Thereafter it took just one week for ‘Comet Dutta’ to be recognised and so named. For the IIA confirmed the findings and communicated it worldwide and, according to the accepted practice, the new comet was named after its discoverer. 

In the following one week, its presence was confirmed by the IIA and shared with the world. As per the long accepted practice of naming the new comet after it’s founder, it was named ‘Comet Dutta”.

This brought in unwelcome publicity to the introvert Duttada. There were numerous receptions and functions to attend. Returning from one such ceremony Duttada muttered to himself in disgust, “I almost wish I had not discovered this comet.” 

To his surprise Indrani Debi agreed. “I wish the same, though not for the same reason”. 

“May I ask why you wish I had not discovered this comet?” Duttada asked. 

“Comets bring ill-luck and I wish a good man like you were not associated with the discovery of one,” Indrani Debi said with concern.

Duttada laughed. “I see that even an MA degree has not cured you of your superstitions! There is no correlation whatsoever with the arrival of a comet and the calamities of the earth. On the contrary comets have been scientifically studied and their composition is well understood. There is nothing harmful about them. Well, you will soon see this comet of mine pass harmlessly by causing no anxiety to anybody.” 

In this last comment, however, Duttada was not going to be exactly right.

Introvert- one who is preoccupied with his/her own thoughts and feelings—not interested in things outside oneself 

Disgust- strong dislike or disapproval 

Calamities- disasters/misfortunes 

MA- Masters in arts

Correlation- a mutual connection between two or more things 

All of this brought a lot of unwanted attention towards Duttada, who was an introvert and did not really like to be in the limelight. He was invited to a lot of receptions, functions and celebrations. Upon coming back from one such event, Duttada whispered to himself about wanting to not have discovered the comet at all in the  first place. (This was because he did not like the attention he was receiving.) Indrani Debi also wished the same, to Duttada’s astonishment but due to some other reason. Upon being asked by Duttada, she told him that comets bring ill-luck and she wished that a nice man like Duttada was not linked in any way with its discovery. She was concerned about him but her answer made her husband laugh. He remarked that even a Master’s degree could not change the way she thought about superstitions. He explained it to her logically that there is no mutual connection between the appearance of a comet and any disaster that happens on the earth. He further told her that comets have rather been examined scientifically and efforts have been made in understanding their composition. He assured her that they are not dangerous. In fact, he  told her to see it for herself pretty soon how it passes without causing any harm to anybody or making anyone fearful.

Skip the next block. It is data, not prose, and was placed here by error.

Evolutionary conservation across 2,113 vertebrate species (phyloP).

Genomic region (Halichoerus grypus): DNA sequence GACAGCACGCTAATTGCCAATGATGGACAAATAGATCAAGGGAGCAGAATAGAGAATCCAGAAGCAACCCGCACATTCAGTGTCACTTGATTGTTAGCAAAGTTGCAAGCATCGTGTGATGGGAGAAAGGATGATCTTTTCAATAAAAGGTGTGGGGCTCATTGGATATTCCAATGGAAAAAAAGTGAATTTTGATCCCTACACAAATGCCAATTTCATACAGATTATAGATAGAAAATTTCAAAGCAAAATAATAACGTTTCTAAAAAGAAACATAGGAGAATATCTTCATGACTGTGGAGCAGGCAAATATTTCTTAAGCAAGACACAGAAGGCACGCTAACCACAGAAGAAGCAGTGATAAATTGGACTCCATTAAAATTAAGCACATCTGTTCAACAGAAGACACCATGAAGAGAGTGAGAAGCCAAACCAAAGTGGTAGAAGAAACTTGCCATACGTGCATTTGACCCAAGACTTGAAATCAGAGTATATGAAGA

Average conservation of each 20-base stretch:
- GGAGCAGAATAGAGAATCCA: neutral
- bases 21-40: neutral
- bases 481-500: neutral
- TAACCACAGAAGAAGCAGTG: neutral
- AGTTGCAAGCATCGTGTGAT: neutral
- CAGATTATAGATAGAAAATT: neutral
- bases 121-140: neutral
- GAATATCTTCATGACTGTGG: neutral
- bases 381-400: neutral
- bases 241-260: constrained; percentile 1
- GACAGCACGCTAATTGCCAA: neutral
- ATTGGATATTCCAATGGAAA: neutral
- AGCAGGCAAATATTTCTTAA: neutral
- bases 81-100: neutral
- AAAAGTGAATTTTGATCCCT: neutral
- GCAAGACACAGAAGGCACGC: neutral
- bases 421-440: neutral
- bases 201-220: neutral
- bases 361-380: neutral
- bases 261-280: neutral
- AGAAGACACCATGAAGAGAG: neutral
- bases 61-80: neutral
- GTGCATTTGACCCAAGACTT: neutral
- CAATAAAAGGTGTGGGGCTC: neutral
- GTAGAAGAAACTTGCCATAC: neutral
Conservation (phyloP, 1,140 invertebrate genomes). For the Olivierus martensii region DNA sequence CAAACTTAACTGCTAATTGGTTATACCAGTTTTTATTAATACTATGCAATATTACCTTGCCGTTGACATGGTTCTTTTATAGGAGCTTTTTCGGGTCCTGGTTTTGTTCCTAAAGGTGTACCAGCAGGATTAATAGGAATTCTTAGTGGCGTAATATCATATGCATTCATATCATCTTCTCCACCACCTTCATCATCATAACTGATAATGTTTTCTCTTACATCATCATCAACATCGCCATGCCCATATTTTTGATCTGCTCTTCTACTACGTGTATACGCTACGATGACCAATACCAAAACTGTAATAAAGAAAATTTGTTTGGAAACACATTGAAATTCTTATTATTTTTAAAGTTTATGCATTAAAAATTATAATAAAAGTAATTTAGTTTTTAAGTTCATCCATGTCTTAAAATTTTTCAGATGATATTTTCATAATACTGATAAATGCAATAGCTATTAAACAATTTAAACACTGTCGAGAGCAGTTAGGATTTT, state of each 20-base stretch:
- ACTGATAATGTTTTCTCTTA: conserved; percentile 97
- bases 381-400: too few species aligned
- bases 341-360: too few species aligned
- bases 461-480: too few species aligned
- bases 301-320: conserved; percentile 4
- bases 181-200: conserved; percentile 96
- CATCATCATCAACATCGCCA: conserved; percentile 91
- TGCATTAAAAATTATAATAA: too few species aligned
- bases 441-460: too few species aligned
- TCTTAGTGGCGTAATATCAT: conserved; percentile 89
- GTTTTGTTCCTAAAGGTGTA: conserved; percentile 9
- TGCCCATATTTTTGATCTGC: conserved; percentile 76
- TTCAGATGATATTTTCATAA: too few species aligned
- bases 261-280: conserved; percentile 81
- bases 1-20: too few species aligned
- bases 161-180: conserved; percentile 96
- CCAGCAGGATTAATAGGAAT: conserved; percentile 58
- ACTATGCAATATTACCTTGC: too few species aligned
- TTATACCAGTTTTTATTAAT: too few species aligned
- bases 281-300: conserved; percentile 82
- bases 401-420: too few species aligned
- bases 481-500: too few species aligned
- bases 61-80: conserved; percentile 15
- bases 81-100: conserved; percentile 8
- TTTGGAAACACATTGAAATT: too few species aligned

However, Dutta was going to be proved quite wrong

II

In the spacious dining hall of King’s College, Cambridge, the butler whispered deferentially in the Provost’s ear and handed him an envelope on a silver tray. The Provost beckoned James and passed on the envelope saying, “It seems you are wanted urgently in your room.”

Butler- the chief manservant 

Deferentially- respectfully 

Provost- the head of certain university colleges, especially at Oxford or Cambridge, and public schools

Beckoned- summon (someone) by beckoning (making a gesture) to them 

Inside the big and airy dining hall of King’s College, Cambridge , the butler mumbled something in the Provost’s ears in a very respectful manner and then gave him an envelope kept on a silver tray. The Provost summoned James by making a gesture, gave him the envelope and told James that someone was waiting for him in his room. 

As he made his way towards the beautiful building, James opened the envelope. It contained a brief note:

Dear Dr Forsyth, 

The bearer of this note has been instructed to bring you to my office in London tonight. Please come without delay. I am making arrangements for your overnight stay in London. I regret the inconvenience caused to you and request you to keep your visit strictly confidential. Believe me, it is absolutely essential. 

Yours sincerely, 

John Macpherson

The signature carried the designation underneath: Defence Science Advisor, Her Majesty’s Government. 

On his way to the attractive building, James opened the envelope which contained a short note in it. It addressed him as Dr Forsynth. The note informed James that the carrier of the envelope is supposed to take him to London that night. It informs him to come right on time and that the arrangements for his one night stay in London are being made. The writer apologises for the trouble he is causing to James and asks him to keep the visit completely private. The note ends with a line saying that the meeting is regarding something extremely important. It is signed by John Macpherson, Defence science Advisor, Her Majesty’s Government.